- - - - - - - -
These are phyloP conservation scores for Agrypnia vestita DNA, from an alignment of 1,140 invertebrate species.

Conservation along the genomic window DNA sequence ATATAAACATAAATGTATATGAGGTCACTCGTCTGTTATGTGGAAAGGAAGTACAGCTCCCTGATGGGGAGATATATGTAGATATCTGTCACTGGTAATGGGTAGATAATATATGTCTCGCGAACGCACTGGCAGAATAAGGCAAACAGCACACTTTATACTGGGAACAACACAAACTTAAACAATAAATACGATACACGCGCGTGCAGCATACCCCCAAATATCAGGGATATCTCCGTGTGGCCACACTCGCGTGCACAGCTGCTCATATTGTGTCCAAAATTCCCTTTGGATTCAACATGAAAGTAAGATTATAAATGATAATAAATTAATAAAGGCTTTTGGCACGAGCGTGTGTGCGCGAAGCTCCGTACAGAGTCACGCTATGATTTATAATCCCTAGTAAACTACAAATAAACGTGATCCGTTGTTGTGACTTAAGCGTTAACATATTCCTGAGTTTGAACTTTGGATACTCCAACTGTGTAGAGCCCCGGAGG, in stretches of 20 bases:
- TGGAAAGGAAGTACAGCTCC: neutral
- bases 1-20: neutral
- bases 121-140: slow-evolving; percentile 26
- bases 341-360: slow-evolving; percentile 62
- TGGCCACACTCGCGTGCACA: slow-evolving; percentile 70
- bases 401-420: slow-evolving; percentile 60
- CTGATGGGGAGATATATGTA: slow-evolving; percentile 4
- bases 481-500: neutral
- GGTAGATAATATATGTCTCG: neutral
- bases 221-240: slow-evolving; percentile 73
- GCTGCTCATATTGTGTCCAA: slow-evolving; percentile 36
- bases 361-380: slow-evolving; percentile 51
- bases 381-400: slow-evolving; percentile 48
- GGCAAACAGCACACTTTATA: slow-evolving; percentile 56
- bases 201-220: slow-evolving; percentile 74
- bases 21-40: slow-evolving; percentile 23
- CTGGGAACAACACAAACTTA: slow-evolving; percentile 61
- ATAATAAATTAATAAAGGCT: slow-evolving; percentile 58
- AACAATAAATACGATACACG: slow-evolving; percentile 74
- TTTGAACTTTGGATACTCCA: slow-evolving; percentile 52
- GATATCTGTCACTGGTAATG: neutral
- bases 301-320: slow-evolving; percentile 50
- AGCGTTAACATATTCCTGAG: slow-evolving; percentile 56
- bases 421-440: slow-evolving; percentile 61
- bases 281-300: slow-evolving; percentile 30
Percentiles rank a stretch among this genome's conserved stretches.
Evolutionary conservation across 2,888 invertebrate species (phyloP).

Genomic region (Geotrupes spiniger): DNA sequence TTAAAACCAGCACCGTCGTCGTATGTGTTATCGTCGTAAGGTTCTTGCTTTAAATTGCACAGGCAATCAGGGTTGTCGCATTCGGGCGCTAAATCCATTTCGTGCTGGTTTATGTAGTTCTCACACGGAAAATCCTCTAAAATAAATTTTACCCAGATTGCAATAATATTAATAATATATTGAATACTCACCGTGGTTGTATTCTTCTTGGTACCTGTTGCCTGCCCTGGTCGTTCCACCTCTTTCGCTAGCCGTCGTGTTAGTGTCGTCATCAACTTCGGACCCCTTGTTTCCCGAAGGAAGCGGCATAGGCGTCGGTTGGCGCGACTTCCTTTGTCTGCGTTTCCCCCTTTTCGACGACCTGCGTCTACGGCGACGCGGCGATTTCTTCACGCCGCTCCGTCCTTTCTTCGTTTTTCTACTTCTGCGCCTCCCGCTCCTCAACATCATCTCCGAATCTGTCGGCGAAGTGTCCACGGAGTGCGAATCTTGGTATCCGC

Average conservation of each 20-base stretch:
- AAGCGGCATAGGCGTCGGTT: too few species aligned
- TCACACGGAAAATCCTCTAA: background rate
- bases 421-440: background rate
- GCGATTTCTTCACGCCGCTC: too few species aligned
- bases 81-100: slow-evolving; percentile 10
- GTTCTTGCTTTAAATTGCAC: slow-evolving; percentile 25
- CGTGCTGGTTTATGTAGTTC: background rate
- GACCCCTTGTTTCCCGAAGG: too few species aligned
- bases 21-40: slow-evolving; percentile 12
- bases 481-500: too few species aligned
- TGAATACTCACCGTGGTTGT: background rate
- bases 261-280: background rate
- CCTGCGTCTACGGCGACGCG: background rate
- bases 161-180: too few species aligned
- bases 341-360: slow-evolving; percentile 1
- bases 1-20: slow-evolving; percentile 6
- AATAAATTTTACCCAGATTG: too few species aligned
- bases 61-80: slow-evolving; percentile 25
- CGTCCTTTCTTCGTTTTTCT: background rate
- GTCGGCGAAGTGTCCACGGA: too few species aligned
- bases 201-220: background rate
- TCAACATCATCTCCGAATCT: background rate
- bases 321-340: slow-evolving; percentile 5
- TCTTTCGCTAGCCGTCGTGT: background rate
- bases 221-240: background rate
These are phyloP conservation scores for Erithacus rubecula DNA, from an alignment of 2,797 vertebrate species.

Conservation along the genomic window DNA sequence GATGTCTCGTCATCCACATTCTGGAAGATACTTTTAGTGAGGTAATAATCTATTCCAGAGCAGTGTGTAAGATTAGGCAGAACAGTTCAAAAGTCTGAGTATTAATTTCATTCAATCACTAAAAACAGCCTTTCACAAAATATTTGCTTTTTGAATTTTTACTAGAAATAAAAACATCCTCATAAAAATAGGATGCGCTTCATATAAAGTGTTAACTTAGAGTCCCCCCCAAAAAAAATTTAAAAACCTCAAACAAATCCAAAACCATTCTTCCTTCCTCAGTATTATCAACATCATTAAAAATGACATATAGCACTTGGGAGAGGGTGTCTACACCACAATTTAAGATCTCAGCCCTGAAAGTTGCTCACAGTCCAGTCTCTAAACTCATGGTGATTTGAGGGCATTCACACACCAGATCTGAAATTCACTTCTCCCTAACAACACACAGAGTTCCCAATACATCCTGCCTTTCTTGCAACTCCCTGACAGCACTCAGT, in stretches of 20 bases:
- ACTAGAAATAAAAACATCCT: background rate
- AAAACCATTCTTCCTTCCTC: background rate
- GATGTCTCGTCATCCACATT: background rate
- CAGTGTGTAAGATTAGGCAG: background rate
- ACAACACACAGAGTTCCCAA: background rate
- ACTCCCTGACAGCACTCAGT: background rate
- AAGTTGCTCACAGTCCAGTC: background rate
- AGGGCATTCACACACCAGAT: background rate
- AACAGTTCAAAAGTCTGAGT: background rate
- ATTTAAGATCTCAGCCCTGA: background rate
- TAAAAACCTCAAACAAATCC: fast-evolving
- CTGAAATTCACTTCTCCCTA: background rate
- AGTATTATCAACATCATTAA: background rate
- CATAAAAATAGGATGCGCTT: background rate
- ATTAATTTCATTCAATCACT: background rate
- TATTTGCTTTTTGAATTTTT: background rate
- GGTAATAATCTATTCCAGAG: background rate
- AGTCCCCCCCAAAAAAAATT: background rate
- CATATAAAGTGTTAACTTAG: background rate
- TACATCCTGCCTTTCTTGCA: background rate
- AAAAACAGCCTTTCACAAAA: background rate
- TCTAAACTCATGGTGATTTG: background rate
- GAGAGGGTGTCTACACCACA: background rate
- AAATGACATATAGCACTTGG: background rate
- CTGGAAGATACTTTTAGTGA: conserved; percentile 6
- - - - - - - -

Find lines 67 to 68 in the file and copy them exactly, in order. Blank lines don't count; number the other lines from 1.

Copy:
- AACAGTTCAAAAGTCTGAGT: background rate
- ATTTAAGATCTCAGCCCTGA: background rate